Laying sod may appear to be a daunting task, but it is not as difficult as it may appear. Although it can be physically demanding, this section will tell you the proper steps to take when laying sod. By following these steps, you can successfully lay your own sod.
- New lawn starter, fertilizer, OR compost
- Rototiller OR a spade
- Sod roller
Determine the Amount of Topsoil, Compost, and Sod Needed:
Calculate the amount of sod required using the following formula- multiply the length (in feet) by the width (in feet). The resulting number is the square footage and this is how much sod you will need.
Calculate the amount of topsoil you will require using the following formula- multiply the length of area (in feet) by the width of area (in feet) by the depth (in inches). Then take this number and divide it by 12. The resulting number is the amount of topsoil you will need in cubic feet.
If you are using compost instead of fertilizer, use the same formula that you used to calculate the amount of topsoil.
1) Remove all rocks and debris from the area.
2) Loosen soil with a rototiller or spade. This allows the sod to take up nutrients and air. Sandy or heavy clay soils need to be amended. Sod needs good drainage and good soil to grow and thrive.
3) Grade soil in the area, sloping gradually away from structures to ensure water/runoff will be directed away from your home, sidewalk, etc.
4) Apply a layer of topsoil to the graded area. Good topsoil allows sod to survive stress periods and retain moisture and nutrients longer. A layer of at least 7-15 cm (3-6 inches) deep is recommended for the sod to grow and thrive.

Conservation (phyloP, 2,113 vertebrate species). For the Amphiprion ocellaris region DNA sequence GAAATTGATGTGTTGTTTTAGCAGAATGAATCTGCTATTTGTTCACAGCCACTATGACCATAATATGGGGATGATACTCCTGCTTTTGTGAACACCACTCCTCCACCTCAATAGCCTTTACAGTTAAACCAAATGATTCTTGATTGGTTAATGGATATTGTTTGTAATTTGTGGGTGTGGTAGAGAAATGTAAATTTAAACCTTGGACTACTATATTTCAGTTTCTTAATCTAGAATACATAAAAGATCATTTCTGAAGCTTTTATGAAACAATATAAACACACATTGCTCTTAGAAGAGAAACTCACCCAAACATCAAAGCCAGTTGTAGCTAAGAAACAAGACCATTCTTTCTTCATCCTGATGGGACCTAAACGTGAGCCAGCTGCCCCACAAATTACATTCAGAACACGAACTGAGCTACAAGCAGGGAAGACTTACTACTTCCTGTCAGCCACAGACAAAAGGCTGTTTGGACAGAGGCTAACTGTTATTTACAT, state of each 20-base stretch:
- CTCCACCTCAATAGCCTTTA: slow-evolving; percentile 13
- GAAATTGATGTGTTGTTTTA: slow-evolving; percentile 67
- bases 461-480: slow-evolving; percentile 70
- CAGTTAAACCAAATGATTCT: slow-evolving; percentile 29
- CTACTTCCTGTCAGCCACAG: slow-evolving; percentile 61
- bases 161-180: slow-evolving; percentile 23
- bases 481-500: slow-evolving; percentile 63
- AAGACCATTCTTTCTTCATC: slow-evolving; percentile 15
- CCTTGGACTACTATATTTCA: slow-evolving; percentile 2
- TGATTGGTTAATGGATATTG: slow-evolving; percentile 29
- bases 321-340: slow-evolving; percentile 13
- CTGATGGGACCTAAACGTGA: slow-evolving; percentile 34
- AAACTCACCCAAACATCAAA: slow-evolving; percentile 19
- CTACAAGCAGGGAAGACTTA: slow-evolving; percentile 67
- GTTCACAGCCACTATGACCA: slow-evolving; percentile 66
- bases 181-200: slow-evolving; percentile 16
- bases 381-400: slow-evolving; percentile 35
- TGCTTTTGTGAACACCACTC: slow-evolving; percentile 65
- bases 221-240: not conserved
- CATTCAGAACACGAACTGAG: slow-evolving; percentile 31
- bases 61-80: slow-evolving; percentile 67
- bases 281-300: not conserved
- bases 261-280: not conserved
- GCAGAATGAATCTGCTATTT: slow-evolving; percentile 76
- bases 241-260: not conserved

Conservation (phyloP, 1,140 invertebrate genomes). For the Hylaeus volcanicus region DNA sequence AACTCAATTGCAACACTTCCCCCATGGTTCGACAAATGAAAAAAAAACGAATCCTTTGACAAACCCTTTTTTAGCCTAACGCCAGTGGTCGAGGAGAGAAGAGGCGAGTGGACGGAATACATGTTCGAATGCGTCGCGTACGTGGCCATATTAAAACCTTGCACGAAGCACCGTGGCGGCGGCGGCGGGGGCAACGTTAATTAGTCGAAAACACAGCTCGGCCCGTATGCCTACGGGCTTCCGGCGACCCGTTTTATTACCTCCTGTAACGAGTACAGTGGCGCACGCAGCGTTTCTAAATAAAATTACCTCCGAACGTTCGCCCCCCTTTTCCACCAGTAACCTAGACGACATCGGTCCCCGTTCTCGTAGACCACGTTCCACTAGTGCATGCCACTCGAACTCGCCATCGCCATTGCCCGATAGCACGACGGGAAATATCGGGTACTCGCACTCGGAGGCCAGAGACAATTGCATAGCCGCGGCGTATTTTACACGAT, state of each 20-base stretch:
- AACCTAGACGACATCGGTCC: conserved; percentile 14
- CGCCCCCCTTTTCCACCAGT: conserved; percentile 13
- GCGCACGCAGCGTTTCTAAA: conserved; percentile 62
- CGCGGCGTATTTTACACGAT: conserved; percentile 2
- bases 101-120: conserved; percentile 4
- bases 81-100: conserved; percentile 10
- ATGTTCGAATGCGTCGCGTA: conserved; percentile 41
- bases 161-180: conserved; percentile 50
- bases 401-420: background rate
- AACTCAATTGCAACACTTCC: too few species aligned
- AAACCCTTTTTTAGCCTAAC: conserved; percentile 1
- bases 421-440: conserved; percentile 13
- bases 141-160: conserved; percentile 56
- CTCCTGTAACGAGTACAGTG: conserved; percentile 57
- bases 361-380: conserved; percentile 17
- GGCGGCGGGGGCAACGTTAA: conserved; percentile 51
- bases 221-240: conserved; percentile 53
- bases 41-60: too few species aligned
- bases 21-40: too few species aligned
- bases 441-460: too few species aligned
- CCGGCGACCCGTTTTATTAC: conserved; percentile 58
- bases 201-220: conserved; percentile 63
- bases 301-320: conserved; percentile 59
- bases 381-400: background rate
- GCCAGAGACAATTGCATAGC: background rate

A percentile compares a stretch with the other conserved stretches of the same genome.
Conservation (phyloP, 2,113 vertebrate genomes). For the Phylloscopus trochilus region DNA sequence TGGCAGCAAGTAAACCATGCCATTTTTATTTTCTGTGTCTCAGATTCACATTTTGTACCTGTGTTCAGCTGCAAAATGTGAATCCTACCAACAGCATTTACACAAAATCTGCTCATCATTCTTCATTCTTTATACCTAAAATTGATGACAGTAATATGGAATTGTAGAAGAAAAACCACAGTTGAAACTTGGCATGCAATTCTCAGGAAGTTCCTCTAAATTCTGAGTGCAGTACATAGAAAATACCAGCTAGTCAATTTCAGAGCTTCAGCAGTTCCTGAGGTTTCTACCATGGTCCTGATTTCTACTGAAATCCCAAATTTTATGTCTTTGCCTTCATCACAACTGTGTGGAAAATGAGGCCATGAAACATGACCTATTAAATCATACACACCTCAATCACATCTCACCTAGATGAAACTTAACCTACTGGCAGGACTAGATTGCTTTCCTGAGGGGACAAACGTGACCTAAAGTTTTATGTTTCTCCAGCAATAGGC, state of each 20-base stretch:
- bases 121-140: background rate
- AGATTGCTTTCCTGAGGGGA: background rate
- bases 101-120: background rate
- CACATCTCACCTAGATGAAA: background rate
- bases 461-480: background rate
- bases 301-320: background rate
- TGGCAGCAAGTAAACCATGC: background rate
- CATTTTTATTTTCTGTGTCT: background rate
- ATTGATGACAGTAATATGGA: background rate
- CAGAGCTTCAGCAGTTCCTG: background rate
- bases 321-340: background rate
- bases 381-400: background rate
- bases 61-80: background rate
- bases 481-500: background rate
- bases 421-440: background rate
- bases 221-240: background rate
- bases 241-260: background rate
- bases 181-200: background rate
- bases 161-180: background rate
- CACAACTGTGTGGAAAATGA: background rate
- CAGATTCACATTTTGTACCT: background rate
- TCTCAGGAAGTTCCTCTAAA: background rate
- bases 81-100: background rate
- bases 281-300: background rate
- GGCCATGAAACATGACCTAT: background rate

5) Apply fertilizer OR a 3″ layer of compost at this time. Starter fertilizer will give sod a faster, healthier start and a better chance of surviving. Spread starter fertilizer over the soil at the recommended rate on the package. Compost will help establish vigorous roots and a healthy lawn.
6) Rake the area smooth and level out any low spots.
7) Use a sod-roller to firm the soil, ensuring that the soil does not become overly compacted.
9) Lay the first row of sod, following a straight edge. A curb, sidewalk, driveway, or taut string will work as a guide. Continue to lay the sod so that the seams are staggered. Ensure that the edges of the sod do not overlap, that they are flush with one another, and that there are no gaps. If there are any gaps, fill these with topsoil.
10) Trim the excess sod with a sharp knife.
11) Water the sod. Watering sod at the right rate is especially important. Water two to three times daily until sod has properly rooted. It is best to water in the morning or the evening. To tell if sod is properly established (rooted), gently pull on the sod to see if it remains firmly in the ground.